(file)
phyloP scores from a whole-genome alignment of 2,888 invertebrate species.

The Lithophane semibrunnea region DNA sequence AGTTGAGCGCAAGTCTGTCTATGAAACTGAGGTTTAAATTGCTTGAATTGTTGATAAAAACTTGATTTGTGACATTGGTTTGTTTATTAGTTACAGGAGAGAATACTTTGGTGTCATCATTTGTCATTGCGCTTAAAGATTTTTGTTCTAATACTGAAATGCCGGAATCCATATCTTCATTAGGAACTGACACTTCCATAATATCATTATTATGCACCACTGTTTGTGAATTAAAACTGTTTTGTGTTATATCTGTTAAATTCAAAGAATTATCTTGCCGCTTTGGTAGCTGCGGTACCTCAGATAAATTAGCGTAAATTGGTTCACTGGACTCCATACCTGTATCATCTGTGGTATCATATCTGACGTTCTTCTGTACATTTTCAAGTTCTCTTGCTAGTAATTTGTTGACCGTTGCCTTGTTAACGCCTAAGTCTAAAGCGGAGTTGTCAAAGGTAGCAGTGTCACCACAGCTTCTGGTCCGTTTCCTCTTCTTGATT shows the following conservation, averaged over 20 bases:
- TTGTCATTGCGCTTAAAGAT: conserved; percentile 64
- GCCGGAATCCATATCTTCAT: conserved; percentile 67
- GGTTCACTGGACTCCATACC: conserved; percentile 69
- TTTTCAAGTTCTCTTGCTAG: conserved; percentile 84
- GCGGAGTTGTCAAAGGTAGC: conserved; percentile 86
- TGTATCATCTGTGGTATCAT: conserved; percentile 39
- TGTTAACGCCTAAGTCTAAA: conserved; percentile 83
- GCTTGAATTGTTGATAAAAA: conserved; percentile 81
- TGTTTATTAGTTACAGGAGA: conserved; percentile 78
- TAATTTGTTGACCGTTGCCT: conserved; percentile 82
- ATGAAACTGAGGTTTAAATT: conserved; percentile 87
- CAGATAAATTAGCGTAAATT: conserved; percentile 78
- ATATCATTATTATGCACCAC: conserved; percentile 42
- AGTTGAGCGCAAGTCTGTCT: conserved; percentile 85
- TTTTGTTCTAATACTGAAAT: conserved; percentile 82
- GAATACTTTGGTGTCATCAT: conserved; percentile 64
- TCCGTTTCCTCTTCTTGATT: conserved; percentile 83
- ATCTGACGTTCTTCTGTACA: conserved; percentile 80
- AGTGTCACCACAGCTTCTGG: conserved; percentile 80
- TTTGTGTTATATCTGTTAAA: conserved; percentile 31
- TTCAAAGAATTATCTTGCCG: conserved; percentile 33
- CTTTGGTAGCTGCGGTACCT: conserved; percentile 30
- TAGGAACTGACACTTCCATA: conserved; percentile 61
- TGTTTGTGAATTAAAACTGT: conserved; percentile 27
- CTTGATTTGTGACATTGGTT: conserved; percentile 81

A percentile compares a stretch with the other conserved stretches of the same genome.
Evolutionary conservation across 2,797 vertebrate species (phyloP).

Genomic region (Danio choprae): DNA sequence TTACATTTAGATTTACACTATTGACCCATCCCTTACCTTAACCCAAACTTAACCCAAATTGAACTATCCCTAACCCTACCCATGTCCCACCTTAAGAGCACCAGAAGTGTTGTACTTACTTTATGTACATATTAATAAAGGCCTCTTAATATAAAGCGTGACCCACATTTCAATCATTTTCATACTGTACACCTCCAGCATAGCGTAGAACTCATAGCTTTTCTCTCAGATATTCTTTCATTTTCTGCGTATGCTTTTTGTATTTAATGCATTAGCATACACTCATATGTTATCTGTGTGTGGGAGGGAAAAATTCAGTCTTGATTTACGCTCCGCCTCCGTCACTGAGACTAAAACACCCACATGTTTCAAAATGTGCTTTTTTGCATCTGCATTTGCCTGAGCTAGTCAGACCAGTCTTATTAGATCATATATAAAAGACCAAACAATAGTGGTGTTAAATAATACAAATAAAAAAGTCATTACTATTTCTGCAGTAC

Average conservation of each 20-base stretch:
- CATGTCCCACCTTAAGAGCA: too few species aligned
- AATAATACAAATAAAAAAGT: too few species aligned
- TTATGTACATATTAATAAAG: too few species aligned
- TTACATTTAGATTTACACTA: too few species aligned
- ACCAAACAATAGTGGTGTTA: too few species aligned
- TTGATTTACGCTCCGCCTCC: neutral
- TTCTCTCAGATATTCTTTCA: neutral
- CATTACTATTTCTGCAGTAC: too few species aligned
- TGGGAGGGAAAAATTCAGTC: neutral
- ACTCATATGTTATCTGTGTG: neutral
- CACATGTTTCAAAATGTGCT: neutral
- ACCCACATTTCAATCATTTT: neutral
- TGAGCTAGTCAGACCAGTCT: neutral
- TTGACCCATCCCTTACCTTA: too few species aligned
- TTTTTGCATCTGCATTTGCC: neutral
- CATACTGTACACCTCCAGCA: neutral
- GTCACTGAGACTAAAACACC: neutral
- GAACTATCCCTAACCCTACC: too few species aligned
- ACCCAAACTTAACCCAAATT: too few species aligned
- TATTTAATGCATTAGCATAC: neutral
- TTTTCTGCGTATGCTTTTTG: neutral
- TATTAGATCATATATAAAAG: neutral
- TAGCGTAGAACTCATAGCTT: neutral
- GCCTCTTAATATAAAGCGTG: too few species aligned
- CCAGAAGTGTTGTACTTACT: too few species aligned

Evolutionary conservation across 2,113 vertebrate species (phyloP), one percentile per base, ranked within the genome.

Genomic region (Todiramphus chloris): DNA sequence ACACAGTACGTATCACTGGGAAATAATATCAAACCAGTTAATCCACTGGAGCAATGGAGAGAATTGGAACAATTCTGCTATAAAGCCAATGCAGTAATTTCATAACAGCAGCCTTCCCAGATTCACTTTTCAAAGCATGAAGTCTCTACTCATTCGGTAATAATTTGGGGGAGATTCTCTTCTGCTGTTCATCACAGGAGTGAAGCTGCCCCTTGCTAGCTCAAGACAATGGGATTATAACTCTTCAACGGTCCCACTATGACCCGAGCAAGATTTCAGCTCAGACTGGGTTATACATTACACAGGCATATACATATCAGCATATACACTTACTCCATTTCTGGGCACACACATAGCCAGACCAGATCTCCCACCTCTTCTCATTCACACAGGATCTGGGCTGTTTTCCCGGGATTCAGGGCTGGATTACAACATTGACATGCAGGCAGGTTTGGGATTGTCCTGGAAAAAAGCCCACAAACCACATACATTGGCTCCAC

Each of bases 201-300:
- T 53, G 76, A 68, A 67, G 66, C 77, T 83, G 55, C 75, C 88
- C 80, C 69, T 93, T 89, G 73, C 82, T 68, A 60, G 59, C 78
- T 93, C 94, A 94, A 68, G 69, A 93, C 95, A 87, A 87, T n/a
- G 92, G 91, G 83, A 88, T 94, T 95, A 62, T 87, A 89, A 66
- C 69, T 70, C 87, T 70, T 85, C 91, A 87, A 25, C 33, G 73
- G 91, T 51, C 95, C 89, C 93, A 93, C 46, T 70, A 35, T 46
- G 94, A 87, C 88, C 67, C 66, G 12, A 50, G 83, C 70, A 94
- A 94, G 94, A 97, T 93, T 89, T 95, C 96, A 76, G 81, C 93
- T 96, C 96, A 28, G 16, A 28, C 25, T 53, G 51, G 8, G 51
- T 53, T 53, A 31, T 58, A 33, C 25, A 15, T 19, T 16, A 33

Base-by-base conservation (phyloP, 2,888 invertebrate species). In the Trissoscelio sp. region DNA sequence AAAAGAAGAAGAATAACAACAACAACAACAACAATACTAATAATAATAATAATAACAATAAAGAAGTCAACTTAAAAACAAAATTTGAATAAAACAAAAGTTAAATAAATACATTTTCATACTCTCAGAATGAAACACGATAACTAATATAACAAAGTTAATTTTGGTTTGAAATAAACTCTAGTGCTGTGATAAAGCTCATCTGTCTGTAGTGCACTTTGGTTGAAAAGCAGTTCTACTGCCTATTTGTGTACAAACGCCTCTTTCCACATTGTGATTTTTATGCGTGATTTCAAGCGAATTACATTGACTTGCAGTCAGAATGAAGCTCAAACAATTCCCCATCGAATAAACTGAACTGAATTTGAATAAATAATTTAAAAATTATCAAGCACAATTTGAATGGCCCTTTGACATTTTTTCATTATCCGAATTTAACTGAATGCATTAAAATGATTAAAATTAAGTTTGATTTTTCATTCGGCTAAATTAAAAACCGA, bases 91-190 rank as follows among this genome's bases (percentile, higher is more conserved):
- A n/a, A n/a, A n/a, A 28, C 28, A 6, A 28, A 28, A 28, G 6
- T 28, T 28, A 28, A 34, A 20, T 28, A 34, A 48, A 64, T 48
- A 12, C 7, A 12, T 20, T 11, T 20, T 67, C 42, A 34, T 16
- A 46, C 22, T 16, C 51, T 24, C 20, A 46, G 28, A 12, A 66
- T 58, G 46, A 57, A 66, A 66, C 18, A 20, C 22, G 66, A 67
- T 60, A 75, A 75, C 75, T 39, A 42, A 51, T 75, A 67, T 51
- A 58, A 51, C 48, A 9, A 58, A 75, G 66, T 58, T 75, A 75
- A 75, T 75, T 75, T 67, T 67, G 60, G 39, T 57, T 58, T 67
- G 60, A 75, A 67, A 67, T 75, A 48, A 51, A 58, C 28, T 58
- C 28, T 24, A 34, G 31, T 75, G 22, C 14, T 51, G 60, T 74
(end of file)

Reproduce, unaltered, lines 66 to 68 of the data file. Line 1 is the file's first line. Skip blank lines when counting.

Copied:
- G 94, A 87, C 88, C 67, C 66, G 12, A 50, G 83, C 70, A 94
- A 94, G 94, A 97, T 93, T 89, T 95, C 96, A 76, G 81, C 93
- T 96, C 96, A 28, G 16, A 28, C 25, T 53, G 51, G 8, G 51